Cyberpunk 2077 hasn’t added anything of note so far and the only time it will it’s via paid-for DLC. I just don’t see the game’s reputation ever recovering, no matter how many times Kean Reeves turns up on it.
The big question for them must be whether to do a sequel or not. They’ve definitely been hinting at but I’m guessing they wouldn’t try their luck until after The Witcher 4 is out and claws them back some kudos. It’s a long road of redemption, but more like a rickety bridge as I feel they could still fall off at any time.
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Remaking the story
Your article asked if your audience would be interested in a Witcher 4 game, to which I answer ‘I mean, sure? More Witcher story is a good thing.’ But then I am reminded that I have never played a Witcher game; read the books, watched the TV series, even watched playthroughs… but never the games. Why?
Despite being an old school gamer, my predilections towards turn-based games have their roots in the poor quality and controls of early action games and I remain unable to play the first two entries in the series. So, do I want a Witcher 4? No, I want a re-envisioned Witcher 1 and 2, so that I can enjoy the third entry without feeling like I am being dropped into the middle of a saga with neither the beginning nor end in sight.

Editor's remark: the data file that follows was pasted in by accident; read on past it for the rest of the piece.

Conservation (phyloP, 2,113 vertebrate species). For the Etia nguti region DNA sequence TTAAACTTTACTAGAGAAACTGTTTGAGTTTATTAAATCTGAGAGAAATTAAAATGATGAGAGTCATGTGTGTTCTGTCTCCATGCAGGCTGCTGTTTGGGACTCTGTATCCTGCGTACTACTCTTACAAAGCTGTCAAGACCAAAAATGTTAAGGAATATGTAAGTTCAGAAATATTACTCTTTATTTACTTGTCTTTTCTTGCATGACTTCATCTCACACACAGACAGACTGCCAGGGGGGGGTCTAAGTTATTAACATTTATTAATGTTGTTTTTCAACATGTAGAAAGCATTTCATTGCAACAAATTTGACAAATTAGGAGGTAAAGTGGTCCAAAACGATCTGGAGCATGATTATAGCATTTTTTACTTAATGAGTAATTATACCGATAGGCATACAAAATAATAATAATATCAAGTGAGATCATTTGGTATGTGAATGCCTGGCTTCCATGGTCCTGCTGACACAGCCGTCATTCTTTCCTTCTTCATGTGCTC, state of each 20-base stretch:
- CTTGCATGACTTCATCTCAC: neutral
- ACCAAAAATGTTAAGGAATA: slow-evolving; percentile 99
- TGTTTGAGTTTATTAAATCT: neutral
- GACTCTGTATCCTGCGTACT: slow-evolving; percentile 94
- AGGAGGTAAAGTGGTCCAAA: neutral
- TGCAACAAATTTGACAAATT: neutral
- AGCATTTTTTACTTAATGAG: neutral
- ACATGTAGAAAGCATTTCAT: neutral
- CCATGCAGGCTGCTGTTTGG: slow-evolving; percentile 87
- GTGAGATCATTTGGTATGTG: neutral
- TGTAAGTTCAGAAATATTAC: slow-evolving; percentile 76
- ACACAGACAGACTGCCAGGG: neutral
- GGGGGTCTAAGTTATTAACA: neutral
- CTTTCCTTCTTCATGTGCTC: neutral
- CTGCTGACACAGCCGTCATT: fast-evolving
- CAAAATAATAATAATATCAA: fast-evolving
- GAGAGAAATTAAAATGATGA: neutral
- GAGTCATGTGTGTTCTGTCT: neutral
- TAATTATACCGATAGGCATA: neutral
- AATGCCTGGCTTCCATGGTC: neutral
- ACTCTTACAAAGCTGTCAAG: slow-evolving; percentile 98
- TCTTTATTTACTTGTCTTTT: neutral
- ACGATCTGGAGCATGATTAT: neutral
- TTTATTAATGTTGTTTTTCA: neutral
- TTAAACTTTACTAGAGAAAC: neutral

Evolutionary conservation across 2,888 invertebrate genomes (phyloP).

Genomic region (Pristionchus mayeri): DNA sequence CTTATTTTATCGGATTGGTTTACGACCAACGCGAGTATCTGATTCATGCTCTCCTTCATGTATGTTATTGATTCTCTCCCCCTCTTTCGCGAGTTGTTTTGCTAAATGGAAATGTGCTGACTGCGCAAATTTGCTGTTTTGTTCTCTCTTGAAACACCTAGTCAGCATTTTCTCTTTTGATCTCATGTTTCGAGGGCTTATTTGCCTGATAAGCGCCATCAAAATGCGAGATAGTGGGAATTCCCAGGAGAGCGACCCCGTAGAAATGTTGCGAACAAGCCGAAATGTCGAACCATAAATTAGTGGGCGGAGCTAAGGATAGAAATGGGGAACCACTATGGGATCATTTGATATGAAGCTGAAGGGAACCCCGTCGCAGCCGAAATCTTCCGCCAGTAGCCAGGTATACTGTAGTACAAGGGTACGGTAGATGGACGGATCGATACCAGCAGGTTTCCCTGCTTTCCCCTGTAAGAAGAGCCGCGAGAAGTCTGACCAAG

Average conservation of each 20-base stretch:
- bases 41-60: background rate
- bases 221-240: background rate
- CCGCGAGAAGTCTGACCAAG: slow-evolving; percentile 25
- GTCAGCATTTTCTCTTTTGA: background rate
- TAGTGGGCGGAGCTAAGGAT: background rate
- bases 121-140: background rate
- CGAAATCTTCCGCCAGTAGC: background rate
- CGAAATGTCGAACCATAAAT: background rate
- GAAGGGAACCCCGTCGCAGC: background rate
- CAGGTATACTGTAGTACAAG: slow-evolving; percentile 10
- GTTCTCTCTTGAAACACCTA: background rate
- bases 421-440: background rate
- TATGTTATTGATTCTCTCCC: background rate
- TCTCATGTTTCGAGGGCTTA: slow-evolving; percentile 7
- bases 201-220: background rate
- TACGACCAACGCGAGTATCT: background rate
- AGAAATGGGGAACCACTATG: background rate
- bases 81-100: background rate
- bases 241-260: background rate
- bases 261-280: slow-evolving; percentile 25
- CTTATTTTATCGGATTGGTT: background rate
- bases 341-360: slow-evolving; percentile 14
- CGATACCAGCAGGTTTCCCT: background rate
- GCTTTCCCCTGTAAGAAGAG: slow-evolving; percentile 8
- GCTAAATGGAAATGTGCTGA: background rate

Then again, anyone else who read the books will know this is far from unique to the games; not exactly literary masterpieces. Andrzwj’s world and lore is rich, his storytelling less so.
GC: That’s not a bad idea. The originals, especially the first, were pretty flawed. There was only ever one console version too, with The Witcher 2 on Xbox 360. By the way, if you liked turn-based games have you tried the card game Gwent?
Have to say I disagree with Zowie’s assessment of God of War 2018 weapons being uninspired. I assume he means because they use the tropes of fire and Ice. But for me in this instance I feel it’s like saying ‘Breath Of The Wild is open world and has Ubisoft towers, how uninspired.’
The combat range and use of the axe and blades in the level design and puzzles made them pretty inspired for me. The axe quickly cemented itself as one of my favourite weapons in a game ever.
PS: I give my letter a thumbs down to show solidarity with all the downvoters in the Underbox.
RE: The matter of F1 22 not being compatible with Steam Deck. I can’t comment on that particular game. I’ve only had my Steam Deck about a month but have been quite astonished at how well it has worked overall.
I think out of all the games I have tried there has only been one that has full Steam Deck verified status (Divinity: Original Sin 2), but the remainder have all been assessed as playable (with issues), unplayable, or unsupported, yet they have all worked either flawlessly or with minor issues to a greater or lesser degree.